When Mitch called out to me at the hospital and asked if I would cuddle with him my heart melted. As father and son, we cuddled all the time, but this time was different because I knew his heart was failing and I didn’t know if it would be our last. My sweet wife took a photo of us with her iPhone as I handed Mitch a teddy bear she gave him. My little boy smiled as I kissed his forehead and softly hugged him. I wouldn't have traded that moment with Mitch for all the money in the world. 

At this moment Mitch wasn't aware his life was at its end. That was a burden we would quietly carry for a few more weeks so Mitch could live as normal a life as possible. To our dismay, we couldn't protect him from the inevitable, but we could protect him from worry and fear – and in this instance, my wife and I felt that was best for Mitch. We eventually told him, but we wanted him to be happy for just a little while longer. That was our gift to him. 

In the coming weeks we began to witness the miracle of the afterlife – that our son was being spiritually prepared for his own transition. I will write of those experiences another time – but there is no doubt there is more to mortality than we can see with our mortal eyes. So much more.

Even still, I find myself wrestling with grief in the most unexpected ways. Just this morning I awoke at 4:30 in a sheer panic, wanting to save my son. When I realized he was gone and I couldn't save him, I wept. I used to wake up every morning in a heart-pounding panic … thankfully those mornings are less frequent. But they still happen, and when they do, they are soul crushing. I dislike those mornings because I have to relive the shock and horror of my son’s death as if it just happened.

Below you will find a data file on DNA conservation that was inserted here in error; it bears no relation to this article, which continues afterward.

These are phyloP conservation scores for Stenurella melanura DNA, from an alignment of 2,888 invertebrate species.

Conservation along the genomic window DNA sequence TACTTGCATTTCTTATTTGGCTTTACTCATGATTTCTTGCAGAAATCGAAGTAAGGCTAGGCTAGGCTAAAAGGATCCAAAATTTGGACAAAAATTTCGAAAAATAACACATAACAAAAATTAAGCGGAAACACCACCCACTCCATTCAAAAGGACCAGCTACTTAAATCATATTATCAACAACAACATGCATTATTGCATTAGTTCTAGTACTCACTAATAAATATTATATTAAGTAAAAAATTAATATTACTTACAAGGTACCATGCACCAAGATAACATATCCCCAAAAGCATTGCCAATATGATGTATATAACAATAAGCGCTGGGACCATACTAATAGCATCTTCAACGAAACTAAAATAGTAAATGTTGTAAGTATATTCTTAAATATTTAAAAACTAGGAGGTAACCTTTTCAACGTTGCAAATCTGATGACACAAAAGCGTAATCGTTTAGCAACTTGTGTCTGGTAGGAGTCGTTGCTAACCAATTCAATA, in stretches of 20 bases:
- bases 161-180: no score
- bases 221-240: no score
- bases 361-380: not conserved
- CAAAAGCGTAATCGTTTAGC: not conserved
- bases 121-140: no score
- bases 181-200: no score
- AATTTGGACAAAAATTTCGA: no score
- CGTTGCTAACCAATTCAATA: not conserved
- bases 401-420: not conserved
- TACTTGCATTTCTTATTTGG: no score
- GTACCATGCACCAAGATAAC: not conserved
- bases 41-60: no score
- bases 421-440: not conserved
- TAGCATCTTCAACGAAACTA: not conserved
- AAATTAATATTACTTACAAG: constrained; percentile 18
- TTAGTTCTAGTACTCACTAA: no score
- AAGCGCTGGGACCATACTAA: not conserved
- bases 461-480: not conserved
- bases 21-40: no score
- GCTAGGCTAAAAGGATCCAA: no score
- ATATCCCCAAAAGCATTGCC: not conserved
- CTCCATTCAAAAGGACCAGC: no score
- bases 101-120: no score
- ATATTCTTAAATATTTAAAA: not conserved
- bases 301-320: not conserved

Just a few days ago Herriman City experienced some flooding and I was told it affected part of the cemetery. That evening, as I left work, I drove to the cemetery as quickly as I could, worried about how the flood affected Mitch. I couldn't get there fast enough and wanted to help my boy. I knew he wasn't there – but in my heart I wanted him to be. I was grateful his spot wasn't affected, but my heart went out to others who were. Even in death, I yearn to protect my son and am pained that I cannot.

Although I want so badly to protect my son, sometimes, when my soul is quiet and I’m listening with my heart, I realize the opposite is true … that now Mitch is protecting me.

One day, in what feels an eternity from now, I will see my little boy again. And I will weep. I will also realize that he is no longer a child – that, in fact, the opposite is true: the soul of my little boy is much older than I ever knew.